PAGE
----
Got Tile?

Do-it-yourself or DIY folks are rarely at a loss with what to do with left-overs from a recent, or not so recent, remodel project.  For example, there are so many uses for a piece or two or three left over tile, and the following ideas are suitable for the most basic skills for nearly all ages.

Clearly the easiest of all to do is place a 12”X12” tile on top of a simple garden pot stand you will find at the local home center.  Easy, nothing to it, and this little side table will serve you well for an afternoon cup of tea or an evening glass of wine while enjoying a lovely summer evening.

Another use for a tile is a simple trivet that requires a little cutting of 1/4-inch plywood, some molding, four wooden drawer pulls for feet, and a bit of wood glue.  A trivet is a great way to showcase a special tile you may have collected on a vacation or while prowling through a salvage yard or second hand store.  You may want to use a left over piece of tile or stone from a counter top or floor job.

If you do not have any tiles at hand, simply go to a home center and purchase one or more pieces to make as many trivets as you wish.  You can create a large trivet using four tiles and placing them on a larger piece of plywood.  Tiles that make a pattern when placed with the four pieces intersecting to make a pattern and will make an especially great trivet for larger casserole dishes.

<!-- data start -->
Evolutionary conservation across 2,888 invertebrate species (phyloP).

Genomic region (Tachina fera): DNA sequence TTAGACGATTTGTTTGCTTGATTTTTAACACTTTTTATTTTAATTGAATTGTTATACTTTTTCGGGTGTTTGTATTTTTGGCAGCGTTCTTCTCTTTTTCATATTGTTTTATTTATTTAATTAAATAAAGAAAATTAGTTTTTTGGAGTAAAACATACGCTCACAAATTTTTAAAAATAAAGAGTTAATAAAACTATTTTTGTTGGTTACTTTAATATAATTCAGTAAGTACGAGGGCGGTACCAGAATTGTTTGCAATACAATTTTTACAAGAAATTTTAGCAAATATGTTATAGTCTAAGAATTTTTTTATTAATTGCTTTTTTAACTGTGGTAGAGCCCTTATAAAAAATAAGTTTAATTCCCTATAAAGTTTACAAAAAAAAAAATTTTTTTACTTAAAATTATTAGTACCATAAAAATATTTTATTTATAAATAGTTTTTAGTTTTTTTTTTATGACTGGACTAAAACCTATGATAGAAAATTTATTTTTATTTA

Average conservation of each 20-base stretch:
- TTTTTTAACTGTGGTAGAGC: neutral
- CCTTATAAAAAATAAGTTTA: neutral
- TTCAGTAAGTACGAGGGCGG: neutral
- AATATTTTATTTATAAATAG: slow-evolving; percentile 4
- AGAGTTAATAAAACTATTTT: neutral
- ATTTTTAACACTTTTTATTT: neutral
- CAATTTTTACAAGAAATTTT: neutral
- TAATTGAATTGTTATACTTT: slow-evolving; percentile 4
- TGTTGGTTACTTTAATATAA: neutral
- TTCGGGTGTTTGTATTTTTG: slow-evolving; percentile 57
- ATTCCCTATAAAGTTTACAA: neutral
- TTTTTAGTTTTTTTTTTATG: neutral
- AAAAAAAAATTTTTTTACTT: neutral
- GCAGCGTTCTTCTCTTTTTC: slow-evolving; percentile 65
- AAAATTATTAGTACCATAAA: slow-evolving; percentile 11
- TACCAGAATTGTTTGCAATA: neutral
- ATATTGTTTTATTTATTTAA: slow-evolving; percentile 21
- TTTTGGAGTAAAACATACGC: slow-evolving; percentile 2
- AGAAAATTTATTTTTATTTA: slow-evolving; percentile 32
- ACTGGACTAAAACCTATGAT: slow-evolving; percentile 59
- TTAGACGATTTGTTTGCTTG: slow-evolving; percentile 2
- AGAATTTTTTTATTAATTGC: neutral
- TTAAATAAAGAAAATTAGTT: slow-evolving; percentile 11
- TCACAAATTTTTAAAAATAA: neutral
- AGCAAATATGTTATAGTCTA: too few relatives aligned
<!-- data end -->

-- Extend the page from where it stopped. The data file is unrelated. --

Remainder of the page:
The following idea is a bit more complicated.  I used an old umbrella stand with very rusted tin plates on which the end of the umbrellas once rested; it was important for its size.  This piece became an end table for my crocheting many decades ago; my basket of yarn sat on the bottom shelf created by covering the openings where the tin plates were with a thin piece of plywood and covered with tiles.  The mid-shelf was created by using a couple of L-brackets and a cabinet grade piece of oak finished to match the rest of the wood frame; this shelf held any number of needed items.

The top shelf was created by placing a plywood base over the original holes for the umbrellas and affixing matching tiles to form a top shelf for glasses and a beverage.  Today this same end table sits beside a chair in the family room and is the dropping off place for my husband’s keys and other things he needs to pick up on his way out of the house.

The bottom shelf is a good place to store newspapers until they get recycled or used for painting projects in our household.  Again, that mid-shelf can hold just about anything that might be needed on the way out the door.

 A friend of ours tiled the top of some inexpensive bedside tables for the guest room,making them nearly damage proof; guests can leave a glass of water and not worry about leaving a ring on the surface.  These are just a few ideas; there are a many more just waiting for you to think of them.